I’ve been part of some good online communities and some that are truly, honestly, just a waste of time. Sometimes it’s about size. The larger an online community gets, perhaps the more likely people post things that don’t add value. But past negative experiences aside, creating an online community can drive real brand results when done correctly! And some brand communities – like the Marketing AI Institute’s Slack Channel – have really helped me grow professionally.
But launching one isn’t easy. It takes time, strategy, and persistence. So, let’s perhaps make the process a bit easier and look at what actually needs to be done.
I chatted with Tyler Stambaugh, of Magnetiq about the topic on Episode 650 of “The Business Storytelling Show.” Tyler has in-depth expertise when it comes to building online communities. He outlined his proven step-by-step process for doing it right on an episode of the podcast.
The Risks of Neglecting Communities
Tyler shared a cautionary tale about a brand that set up an online community on a platform but then failed to manage it properly. Before long, trolls and bad actors took over. Without active moderation, communities can spiral out of control. This not only wrecks the community but also damages the brand’s reputation.
The lesson is clear: Launching an online community involves monitoring it and engaging in it.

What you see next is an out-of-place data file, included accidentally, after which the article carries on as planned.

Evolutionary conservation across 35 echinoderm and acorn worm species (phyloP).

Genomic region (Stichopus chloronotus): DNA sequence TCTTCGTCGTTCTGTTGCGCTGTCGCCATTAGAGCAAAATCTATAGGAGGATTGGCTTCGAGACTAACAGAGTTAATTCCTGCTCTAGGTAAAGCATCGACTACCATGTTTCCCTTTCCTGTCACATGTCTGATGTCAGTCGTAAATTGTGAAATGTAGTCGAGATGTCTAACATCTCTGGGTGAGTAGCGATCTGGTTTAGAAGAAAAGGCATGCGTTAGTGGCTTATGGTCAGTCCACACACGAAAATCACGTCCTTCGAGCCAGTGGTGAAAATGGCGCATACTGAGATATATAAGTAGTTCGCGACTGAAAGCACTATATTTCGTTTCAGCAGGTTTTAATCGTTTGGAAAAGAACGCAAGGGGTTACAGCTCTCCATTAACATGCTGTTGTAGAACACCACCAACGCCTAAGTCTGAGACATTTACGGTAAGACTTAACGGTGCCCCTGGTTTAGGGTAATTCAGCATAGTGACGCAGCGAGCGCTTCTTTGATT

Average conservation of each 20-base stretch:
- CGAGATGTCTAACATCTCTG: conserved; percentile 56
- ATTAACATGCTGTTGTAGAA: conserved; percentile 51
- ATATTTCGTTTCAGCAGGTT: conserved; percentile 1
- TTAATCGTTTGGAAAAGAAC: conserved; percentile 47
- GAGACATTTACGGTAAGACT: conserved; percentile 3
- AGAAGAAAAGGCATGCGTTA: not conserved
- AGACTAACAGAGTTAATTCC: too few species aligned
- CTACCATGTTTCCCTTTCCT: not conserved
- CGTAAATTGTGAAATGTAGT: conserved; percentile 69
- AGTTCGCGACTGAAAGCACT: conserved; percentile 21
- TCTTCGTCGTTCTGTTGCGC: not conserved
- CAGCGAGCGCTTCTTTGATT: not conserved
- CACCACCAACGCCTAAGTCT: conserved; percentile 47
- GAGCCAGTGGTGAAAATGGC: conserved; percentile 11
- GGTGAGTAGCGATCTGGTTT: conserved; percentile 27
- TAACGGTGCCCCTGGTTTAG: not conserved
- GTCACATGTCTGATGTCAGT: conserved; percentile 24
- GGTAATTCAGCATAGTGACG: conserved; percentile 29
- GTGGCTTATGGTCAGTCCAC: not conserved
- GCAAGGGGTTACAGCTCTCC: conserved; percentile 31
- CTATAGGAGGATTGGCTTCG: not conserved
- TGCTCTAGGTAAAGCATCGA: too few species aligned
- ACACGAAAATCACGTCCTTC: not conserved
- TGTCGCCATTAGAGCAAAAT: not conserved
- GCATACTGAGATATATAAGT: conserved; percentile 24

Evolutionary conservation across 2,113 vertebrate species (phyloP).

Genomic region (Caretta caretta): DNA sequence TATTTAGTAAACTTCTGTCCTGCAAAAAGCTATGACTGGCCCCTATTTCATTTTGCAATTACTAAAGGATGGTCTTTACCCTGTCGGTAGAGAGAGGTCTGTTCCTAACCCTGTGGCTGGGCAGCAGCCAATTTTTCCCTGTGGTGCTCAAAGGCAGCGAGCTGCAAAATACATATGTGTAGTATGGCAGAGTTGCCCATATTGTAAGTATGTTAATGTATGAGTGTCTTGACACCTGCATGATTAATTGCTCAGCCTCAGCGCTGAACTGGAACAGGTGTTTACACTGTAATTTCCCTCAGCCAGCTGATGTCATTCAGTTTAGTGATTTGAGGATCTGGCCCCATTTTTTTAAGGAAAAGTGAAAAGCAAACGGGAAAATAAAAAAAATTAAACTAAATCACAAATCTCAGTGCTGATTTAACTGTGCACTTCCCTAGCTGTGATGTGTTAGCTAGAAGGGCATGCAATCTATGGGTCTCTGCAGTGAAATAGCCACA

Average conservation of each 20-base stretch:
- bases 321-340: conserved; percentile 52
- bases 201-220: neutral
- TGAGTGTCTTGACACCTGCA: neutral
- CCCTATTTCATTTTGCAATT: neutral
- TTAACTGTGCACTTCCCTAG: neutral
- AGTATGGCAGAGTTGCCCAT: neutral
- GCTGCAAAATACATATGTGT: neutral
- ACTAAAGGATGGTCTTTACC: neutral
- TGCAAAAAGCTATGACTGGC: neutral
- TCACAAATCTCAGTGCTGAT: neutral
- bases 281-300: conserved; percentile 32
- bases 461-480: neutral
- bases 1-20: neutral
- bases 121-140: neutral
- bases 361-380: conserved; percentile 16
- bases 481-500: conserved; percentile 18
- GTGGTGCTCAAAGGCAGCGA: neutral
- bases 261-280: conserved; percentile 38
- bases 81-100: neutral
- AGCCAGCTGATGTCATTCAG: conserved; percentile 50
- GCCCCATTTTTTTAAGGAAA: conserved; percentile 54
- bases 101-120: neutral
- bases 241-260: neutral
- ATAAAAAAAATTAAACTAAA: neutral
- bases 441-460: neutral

Defining Community: It’s About Relationships, Not Numbers
Many online groups call themselves “communities” but don’t function as one. In many Facebook groups and Slack channels, interactions remain transactional. Members promote themselves, ask basic questions already covered before, or look to take without giving back.
True community requires a spirit of mutual generosity. Members develop real relationships by discussing ideas, sharing advice, celebrating wins, and motivating one another. Actively participating should make everyone feel fulfilled rather than drained.
Instead of solely chasing vanity metrics like members numbers, shift focus to relationship quality. Get clear on your target audience and nurture deeper bonds with the super fans at the core rather than the tourists that come and go.
Read next: What’s the point of top fans on Facebook?
6 Steps to Building a Strong Online Community
Ready to foster an engaged community aligned with your brand? Tyler suggests methodically following these key steps:
Step 1: Identify Your Ideal Community Members
Start by analyzing your existing customers and fans. Look beyond surface demographics to understand what unites your true super fans psychologically and emotionally. Understand and create your community member persona – perhaps with the help of AI.
- What core beliefs and values do they share?
- Their ambitions and pain points?
- What types of conversations get them fired up?
Getting ultra-clear on your ideal community member will pay dividends. In later steps, you’ll craft messages and experiences perfectly matched to them.